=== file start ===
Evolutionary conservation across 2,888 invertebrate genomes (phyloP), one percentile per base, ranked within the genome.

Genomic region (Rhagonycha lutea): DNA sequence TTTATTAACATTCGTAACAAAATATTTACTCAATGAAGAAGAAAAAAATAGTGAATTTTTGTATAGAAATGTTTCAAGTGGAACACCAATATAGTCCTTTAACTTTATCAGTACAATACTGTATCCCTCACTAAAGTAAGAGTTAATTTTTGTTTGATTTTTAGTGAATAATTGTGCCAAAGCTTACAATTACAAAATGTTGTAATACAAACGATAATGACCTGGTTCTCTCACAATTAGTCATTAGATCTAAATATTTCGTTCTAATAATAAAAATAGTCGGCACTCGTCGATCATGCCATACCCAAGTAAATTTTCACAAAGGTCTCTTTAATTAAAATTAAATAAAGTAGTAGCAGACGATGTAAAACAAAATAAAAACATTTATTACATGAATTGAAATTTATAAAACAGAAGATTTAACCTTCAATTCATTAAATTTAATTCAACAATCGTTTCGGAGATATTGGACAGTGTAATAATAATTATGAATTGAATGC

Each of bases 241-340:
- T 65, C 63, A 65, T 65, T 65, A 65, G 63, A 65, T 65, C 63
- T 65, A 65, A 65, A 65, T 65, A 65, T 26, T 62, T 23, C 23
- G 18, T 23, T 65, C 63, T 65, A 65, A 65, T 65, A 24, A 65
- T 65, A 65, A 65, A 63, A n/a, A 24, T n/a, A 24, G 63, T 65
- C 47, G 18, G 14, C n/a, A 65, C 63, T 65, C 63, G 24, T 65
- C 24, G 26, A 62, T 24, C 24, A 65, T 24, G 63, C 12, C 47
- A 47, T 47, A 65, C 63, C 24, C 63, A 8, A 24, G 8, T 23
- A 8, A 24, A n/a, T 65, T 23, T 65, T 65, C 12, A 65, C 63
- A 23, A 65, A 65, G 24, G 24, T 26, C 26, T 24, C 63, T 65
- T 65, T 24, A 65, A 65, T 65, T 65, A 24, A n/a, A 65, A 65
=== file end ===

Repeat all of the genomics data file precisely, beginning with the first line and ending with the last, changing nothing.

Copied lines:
Evolutionary conservation across 2,888 invertebrate genomes (phyloP), one percentile per base, ranked within the genome.

Genomic region (Rhagonycha lutea): DNA sequence TTTATTAACATTCGTAACAAAATATTTACTCAATGAAGAAGAAAAAAATAGTGAATTTTTGTATAGAAATGTTTCAAGTGGAACACCAATATAGTCCTTTAACTTTATCAGTACAATACTGTATCCCTCACTAAAGTAAGAGTTAATTTTTGTTTGATTTTTAGTGAATAATTGTGCCAAAGCTTACAATTACAAAATGTTGTAATACAAACGATAATGACCTGGTTCTCTCACAATTAGTCATTAGATCTAAATATTTCGTTCTAATAATAAAAATAGTCGGCACTCGTCGATCATGCCATACCCAAGTAAATTTTCACAAAGGTCTCTTTAATTAAAATTAAATAAAGTAGTAGCAGACGATGTAAAACAAAATAAAAACATTTATTACATGAATTGAAATTTATAAAACAGAAGATTTAACCTTCAATTCATTAAATTTAATTCAACAATCGTTTCGGAGATATTGGACAGTGTAATAATAATTATGAATTGAATGC

Each of bases 241-340:
- T 65, C 63, A 65, T 65, T 65, A 65, G 63, A 65, T 65, C 63
- T 65, A 65, A 65, A 65, T 65, A 65, T 26, T 62, T 23, C 23
- G 18, T 23, T 65, C 63, T 65, A 65, A 65, T 65, A 24, A 65
- T 65, A 65, A 65, A 63, A n/a, A 24, T n/a, A 24, G 63, T 65
- C 47, G 18, G 14, C n/a, A 65, C 63, T 65, C 63, G 24, T 65
- C 24, G 26, A 62, T 24, C 24, A 65, T 24, G 63, C 12, C 47
- A 47, T 47, A 65, C 63, C 24, C 63, A 8, A 24, G 8, T 23
- A 8, A 24, A n/a, T 65, T 23, T 65, T 65, C 12, A 65, C 63
- A 23, A 65, A 65, G 24, G 24, T 26, C 26, T 24, C 63, T 65
- T 65, T 24, A 65, A 65, T 65, T 65, A 24, A n/a, A 65, A 65